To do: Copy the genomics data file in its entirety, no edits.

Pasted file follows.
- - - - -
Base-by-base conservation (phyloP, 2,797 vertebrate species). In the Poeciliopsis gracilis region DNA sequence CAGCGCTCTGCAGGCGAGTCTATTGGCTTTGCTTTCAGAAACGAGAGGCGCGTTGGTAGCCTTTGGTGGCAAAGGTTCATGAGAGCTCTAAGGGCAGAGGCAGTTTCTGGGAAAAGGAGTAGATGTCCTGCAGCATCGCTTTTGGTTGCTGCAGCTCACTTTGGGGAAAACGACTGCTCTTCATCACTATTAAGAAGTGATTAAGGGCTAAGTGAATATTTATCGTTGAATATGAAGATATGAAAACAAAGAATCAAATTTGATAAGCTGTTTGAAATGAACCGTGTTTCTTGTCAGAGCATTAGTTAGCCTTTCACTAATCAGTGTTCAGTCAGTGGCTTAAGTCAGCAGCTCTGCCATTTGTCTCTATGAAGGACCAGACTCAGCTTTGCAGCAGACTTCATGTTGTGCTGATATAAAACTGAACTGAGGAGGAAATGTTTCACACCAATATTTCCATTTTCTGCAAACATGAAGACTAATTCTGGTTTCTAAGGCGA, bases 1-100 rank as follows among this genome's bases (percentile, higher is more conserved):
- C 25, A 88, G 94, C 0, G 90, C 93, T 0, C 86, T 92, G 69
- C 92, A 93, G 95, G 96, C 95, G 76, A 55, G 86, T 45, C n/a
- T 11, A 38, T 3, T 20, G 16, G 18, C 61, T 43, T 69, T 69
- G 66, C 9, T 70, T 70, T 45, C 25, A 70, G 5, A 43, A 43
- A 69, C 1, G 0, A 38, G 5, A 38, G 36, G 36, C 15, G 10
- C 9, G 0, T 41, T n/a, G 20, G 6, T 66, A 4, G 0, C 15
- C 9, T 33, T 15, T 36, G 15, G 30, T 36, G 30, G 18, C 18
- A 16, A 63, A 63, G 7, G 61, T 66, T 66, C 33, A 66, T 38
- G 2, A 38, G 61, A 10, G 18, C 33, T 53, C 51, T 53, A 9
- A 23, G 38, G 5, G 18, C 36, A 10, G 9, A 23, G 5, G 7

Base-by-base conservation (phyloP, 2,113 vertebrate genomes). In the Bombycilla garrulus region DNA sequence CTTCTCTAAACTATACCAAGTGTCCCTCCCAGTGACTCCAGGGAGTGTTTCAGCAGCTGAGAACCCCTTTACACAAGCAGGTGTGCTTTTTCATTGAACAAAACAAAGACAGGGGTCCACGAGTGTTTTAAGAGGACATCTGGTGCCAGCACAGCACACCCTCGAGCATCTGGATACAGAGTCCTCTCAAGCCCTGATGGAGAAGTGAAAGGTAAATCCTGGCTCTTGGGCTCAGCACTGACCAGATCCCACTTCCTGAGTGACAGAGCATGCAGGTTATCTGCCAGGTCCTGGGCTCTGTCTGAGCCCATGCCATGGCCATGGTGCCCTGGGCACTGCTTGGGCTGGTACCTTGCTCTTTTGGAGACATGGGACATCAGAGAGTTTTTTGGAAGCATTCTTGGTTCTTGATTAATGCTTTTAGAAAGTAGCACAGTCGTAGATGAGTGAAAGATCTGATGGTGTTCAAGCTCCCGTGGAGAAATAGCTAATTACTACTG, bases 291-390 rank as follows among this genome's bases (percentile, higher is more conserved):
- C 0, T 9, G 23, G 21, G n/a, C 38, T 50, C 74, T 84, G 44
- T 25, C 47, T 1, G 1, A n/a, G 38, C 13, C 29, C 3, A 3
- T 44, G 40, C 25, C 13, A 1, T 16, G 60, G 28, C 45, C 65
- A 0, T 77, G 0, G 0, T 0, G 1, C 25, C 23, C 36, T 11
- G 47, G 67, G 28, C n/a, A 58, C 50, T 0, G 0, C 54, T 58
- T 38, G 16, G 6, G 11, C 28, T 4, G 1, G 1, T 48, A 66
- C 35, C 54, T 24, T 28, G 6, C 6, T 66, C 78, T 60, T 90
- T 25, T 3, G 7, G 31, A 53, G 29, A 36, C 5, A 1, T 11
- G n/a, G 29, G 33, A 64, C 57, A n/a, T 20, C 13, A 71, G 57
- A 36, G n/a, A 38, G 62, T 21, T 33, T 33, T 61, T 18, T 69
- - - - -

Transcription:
Base-by-base conservation (phyloP, 2,797 vertebrate species). In the Poeciliopsis gracilis region DNA sequence CAGCGCTCTGCAGGCGAGTCTATTGGCTTTGCTTTCAGAAACGAGAGGCGCGTTGGTAGCCTTTGGTGGCAAAGGTTCATGAGAGCTCTAAGGGCAGAGGCAGTTTCTGGGAAAAGGAGTAGATGTCCTGCAGCATCGCTTTTGGTTGCTGCAGCTCACTTTGGGGAAAACGACTGCTCTTCATCACTATTAAGAAGTGATTAAGGGCTAAGTGAATATTTATCGTTGAATATGAAGATATGAAAACAAAGAATCAAATTTGATAAGCTGTTTGAAATGAACCGTGTTTCTTGTCAGAGCATTAGTTAGCCTTTCACTAATCAGTGTTCAGTCAGTGGCTTAAGTCAGCAGCTCTGCCATTTGTCTCTATGAAGGACCAGACTCAGCTTTGCAGCAGACTTCATGTTGTGCTGATATAAAACTGAACTGAGGAGGAAATGTTTCACACCAATATTTCCATTTTCTGCAAACATGAAGACTAATTCTGGTTTCTAAGGCGA, bases 1-100 rank as follows among this genome's bases (percentile, higher is more conserved):
- C 25, A 88, G 94, C 0, G 90, C 93, T 0, C 86, T 92, G 69
- C 92, A 93, G 95, G 96, C 95, G 76, A 55, G 86, T 45, C n/a
- T 11, A 38, T 3, T 20, G 16, G 18, C 61, T 43, T 69, T 69
- G 66, C 9, T 70, T 70, T 45, C 25, A 70, G 5, A 43, A 43
- A 69, C 1, G 0, A 38, G 5, A 38, G 36, G 36, C 15, G 10
- C 9, G 0, T 41, T n/a, G 20, G 6, T 66, A 4, G 0, C 15
- C 9, T 33, T 15, T 36, G 15, G 30, T 36, G 30, G 18, C 18
- A 16, A 63, A 63, G 7, G 61, T 66, T 66, C 33, A 66, T 38
- G 2, A 38, G 61, A 10, G 18, C 33, T 53, C 51, T 53, A 9
- A 23, G 38, G 5, G 18, C 36, A 10, G 9, A 23, G 5, G 7

Base-by-base conservation (phyloP, 2,113 vertebrate genomes). In the Bombycilla garrulus region DNA sequence CTTCTCTAAACTATACCAAGTGTCCCTCCCAGTGACTCCAGGGAGTGTTTCAGCAGCTGAGAACCCCTTTACACAAGCAGGTGTGCTTTTTCATTGAACAAAACAAAGACAGGGGTCCACGAGTGTTTTAAGAGGACATCTGGTGCCAGCACAGCACACCCTCGAGCATCTGGATACAGAGTCCTCTCAAGCCCTGATGGAGAAGTGAAAGGTAAATCCTGGCTCTTGGGCTCAGCACTGACCAGATCCCACTTCCTGAGTGACAGAGCATGCAGGTTATCTGCCAGGTCCTGGGCTCTGTCTGAGCCCATGCCATGGCCATGGTGCCCTGGGCACTGCTTGGGCTGGTACCTTGCTCTTTTGGAGACATGGGACATCAGAGAGTTTTTTGGAAGCATTCTTGGTTCTTGATTAATGCTTTTAGAAAGTAGCACAGTCGTAGATGAGTGAAAGATCTGATGGTGTTCAAGCTCCCGTGGAGAAATAGCTAATTACTACTG, bases 291-390 rank as follows among this genome's bases (percentile, higher is more conserved):
- C 0, T 9, G 23, G 21, G n/a, C 38, T 50, C 74, T 84, G 44
- T 25, C 47, T 1, G 1, A n/a, G 38, C 13, C 29, C 3, A 3
- T 44, G 40, C 25, C 13, A 1, T 16, G 60, G 28, C 45, C 65
- A 0, T 77, G 0, G 0, T 0, G 1, C 25, C 23, C 36, T 11
- G 47, G 67, G 28, C n/a, A 58, C 50, T 0, G 0, C 54, T 58
- T 38, G 16, G 6, G 11, C 28, T 4, G 1, G 1, T 48, A 66
- C 35, C 54, T 24, T 28, G 6, C 6, T 66, C 78, T 60, T 90
- T 25, T 3, G 7, G 31, A 53, G 29, A 36, C 5, A 1, T 11
- G n/a, G 29, G 33, A 64, C 57, A n/a, T 20, C 13, A 71, G 57
- A 36, G n/a, A 38, G 62, T 21, T 33, T 33, T 61, T 18, T 69